T-Rich Helps Translate for His Old Friend


After the Jets brought Brett Favre to New York, fullback Tony Richardson rejoiced. The 36-year-old fullback had reason to feel young again once the 38-year-old QB entered Weeb Ewbank Hall.

"I'm just glad I'm not the oldest cat around here anymore," Richardson told Favre.

T-Rich, who says Favre is both a special player and a special person, doesn't think his new teammates should look at him as a savior.

"I think the fans are pretty excited about the moves we've made, and as a team we just have to stay focused and realize one guy can't come in change the whole season," he said Sunday afternoon. "We still have to keep busting our butt and keep working."

Known to clown around a little bit, Favre has already endeared himself to some of his teammates. According to Richardson, the Jets' two oldest vets have hit it off well.

"We were in the weightroom and I was joking around with him about the weight he had. He's like, 'Oh, no, if it's not over 100 pounds, then I'm not doing it."

Jokes aside, Favre might lean quite a bit on Richardson. Both have recently played under Vikings offensive coordinator Darrell Bevell. Richardson, who earned his third Pro Bowl selection in 2007, was a Viking the past two seasons and Bevell served as a Packers offensive assistant (2000-02) and as Favre's QB coach ('03-05).

"I know the terminology that he came out of and I understand it's a challenge with this system," Richardson said. "Football is football and Xs and Os are the same, but it's just the language and the terminology. If I can shed some light on things that are similar, then it helps him out a lot."

It's as if Richardson started Professor Schottenheimer's Spanish class a couple of months ago. After signing with the Jets in March, he's had a lot of lessons and homework assignments.

But Favre, who is going to take that same final exam in the regular season, has moved in from another state and was a late class entry. Although eager, smart and hard-working, he's behind.

"It's the biggest thing, the language. He's so smart that he can look at a play and say, 'Oh, this is this play,' but it's something we call differently here," T-Rich said. "He is a very smart guy and he'll pick this thing up real, real quick and I'll probably be asking him for help on certain things."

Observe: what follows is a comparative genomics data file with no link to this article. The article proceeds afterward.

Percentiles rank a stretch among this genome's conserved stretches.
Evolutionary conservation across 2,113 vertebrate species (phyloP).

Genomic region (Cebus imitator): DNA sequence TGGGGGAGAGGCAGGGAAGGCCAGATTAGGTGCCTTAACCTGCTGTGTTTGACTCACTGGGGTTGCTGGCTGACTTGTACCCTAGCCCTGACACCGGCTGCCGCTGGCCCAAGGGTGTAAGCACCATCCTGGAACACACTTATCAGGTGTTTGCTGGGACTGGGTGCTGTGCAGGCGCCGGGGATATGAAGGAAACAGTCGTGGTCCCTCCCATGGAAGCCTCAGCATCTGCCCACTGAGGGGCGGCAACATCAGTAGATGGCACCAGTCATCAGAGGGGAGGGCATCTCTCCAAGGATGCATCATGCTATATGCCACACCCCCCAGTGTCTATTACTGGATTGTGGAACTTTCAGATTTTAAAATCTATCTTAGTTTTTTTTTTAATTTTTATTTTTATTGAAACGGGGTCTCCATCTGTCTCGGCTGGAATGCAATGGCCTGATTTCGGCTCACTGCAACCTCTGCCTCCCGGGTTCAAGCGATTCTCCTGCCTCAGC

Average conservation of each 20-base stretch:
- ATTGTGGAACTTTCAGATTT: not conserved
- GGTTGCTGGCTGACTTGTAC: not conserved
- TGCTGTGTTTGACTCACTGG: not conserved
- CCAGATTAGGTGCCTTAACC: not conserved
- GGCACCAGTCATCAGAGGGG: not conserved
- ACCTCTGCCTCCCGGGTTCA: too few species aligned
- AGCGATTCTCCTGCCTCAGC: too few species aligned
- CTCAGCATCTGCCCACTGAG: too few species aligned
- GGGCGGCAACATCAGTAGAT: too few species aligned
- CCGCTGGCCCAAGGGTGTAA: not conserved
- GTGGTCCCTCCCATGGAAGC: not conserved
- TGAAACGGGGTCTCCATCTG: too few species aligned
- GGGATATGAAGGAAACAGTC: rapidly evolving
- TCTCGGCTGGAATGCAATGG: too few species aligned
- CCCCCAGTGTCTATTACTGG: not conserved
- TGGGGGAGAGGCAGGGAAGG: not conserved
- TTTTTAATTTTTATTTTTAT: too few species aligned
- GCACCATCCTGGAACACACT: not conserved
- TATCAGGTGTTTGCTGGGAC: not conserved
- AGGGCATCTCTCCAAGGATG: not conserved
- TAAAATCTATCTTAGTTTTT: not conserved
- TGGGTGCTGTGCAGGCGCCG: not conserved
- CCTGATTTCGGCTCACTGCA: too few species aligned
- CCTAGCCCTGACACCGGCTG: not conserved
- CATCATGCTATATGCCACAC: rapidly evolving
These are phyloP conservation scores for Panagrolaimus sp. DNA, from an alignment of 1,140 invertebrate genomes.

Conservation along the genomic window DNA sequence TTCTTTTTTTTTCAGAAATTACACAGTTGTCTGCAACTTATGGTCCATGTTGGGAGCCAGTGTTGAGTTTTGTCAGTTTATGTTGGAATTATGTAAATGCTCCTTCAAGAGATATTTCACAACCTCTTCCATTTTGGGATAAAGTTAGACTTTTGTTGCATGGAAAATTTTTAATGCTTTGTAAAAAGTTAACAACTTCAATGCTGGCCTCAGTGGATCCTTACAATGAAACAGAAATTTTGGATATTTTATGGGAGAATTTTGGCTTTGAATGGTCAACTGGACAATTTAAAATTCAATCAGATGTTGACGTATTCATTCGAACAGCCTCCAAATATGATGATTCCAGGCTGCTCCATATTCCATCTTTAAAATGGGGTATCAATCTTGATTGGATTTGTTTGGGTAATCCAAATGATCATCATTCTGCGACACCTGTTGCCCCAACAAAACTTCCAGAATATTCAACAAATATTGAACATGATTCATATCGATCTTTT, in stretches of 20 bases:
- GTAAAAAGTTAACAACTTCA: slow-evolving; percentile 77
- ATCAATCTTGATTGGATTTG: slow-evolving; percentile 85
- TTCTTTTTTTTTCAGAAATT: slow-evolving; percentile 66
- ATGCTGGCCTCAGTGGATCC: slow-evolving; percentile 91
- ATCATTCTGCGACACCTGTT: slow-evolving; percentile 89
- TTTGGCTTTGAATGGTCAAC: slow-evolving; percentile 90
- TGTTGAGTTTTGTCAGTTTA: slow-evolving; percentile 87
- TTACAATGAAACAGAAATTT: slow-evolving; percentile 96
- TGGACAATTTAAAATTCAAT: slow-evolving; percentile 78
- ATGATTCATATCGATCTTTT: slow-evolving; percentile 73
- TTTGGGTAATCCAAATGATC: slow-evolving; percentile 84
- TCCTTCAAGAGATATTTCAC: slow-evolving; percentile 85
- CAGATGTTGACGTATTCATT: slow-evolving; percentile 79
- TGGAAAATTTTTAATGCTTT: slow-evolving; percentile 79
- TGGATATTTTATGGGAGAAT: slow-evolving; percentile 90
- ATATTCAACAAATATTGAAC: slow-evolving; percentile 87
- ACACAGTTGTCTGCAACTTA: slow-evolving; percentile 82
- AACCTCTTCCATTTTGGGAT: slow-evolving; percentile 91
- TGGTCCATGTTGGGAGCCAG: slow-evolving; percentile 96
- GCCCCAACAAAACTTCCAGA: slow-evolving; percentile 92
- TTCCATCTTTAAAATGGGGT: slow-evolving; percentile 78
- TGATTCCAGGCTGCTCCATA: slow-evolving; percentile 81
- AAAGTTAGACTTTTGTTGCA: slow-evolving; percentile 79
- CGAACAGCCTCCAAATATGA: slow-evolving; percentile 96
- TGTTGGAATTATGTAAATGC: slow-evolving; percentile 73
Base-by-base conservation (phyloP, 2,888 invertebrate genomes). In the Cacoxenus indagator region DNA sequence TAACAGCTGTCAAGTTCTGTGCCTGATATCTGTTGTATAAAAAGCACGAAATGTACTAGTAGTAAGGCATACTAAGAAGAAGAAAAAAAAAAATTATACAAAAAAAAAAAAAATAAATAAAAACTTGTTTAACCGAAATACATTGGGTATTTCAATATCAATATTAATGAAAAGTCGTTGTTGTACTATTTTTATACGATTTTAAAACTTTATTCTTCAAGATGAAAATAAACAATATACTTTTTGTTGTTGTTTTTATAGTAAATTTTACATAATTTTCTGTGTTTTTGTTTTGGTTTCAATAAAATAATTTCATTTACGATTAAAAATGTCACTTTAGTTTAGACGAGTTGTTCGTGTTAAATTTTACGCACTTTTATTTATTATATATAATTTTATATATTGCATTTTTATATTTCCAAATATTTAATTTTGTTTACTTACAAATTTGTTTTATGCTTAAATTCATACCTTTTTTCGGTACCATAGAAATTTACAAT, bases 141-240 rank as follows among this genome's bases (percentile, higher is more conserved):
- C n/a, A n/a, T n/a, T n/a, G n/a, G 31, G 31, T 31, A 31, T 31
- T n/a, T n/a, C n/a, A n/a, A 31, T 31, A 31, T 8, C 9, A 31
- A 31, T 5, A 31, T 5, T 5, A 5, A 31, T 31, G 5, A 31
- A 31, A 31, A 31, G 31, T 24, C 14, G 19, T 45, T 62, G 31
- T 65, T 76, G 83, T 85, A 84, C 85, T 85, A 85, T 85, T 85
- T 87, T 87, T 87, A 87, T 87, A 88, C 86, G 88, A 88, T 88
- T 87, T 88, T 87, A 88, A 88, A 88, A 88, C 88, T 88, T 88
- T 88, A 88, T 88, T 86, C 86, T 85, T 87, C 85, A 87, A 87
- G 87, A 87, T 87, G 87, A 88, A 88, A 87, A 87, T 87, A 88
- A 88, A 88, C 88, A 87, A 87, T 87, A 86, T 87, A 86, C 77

As an active player, Richardson lined up on the opposite sideline from Favre six times. During his Chiefs tenure he tasted victory against Favre in 1996 and was on the losing end of a 40-34 OT decision in 2003. Then as division rivals, Favre's Pack swept Richardson's Vikings each of the past two years.

In those six head-to-head matchups, Favre averaged 319 yards passing.

"You knew at any point in time when you were playing him — regardless of the score or regardless of the situation — that they were always in the football game," Richardson said.

On Thursday, Richardson played his first game as a Jet against the Browns in Cleveland. The first offensive unit didn't get a ton of time but figures to get more each of the next two Saturdays. Richardson, a 6'1", 238-pounder who helped the Vikings rush for an NFL-high 2,634 yards last season, will assist a beefed-up Jets O-line find holes for Thomas Jones and Leon Washington.

"During the off-season and training camp is where you build the chemistry of your team," he said. "I like the guys I'm working with and the biggest thing is relationships because we enjoy going to work together and we enjoy working hard."

Richardson, an engaging personality who is one of the league's good guys, will host an Internet radio show on *newyorkjets.com *this fall called "Paving the Way with T-Rich." The show times and dates will be finalized soon, but he'll be on the air weekly in a couple of weeks.

If he elects to bring Favre for a segment, expect the banter to be non-stop. But Richardson doesn't want anyone to relax now just because one of the greatest passers in NFL history has arrived in New York.

"Obviously there is a level of optimism out there. I think everyone just has to raise their level of play just because there is a certain aura about him," he said.

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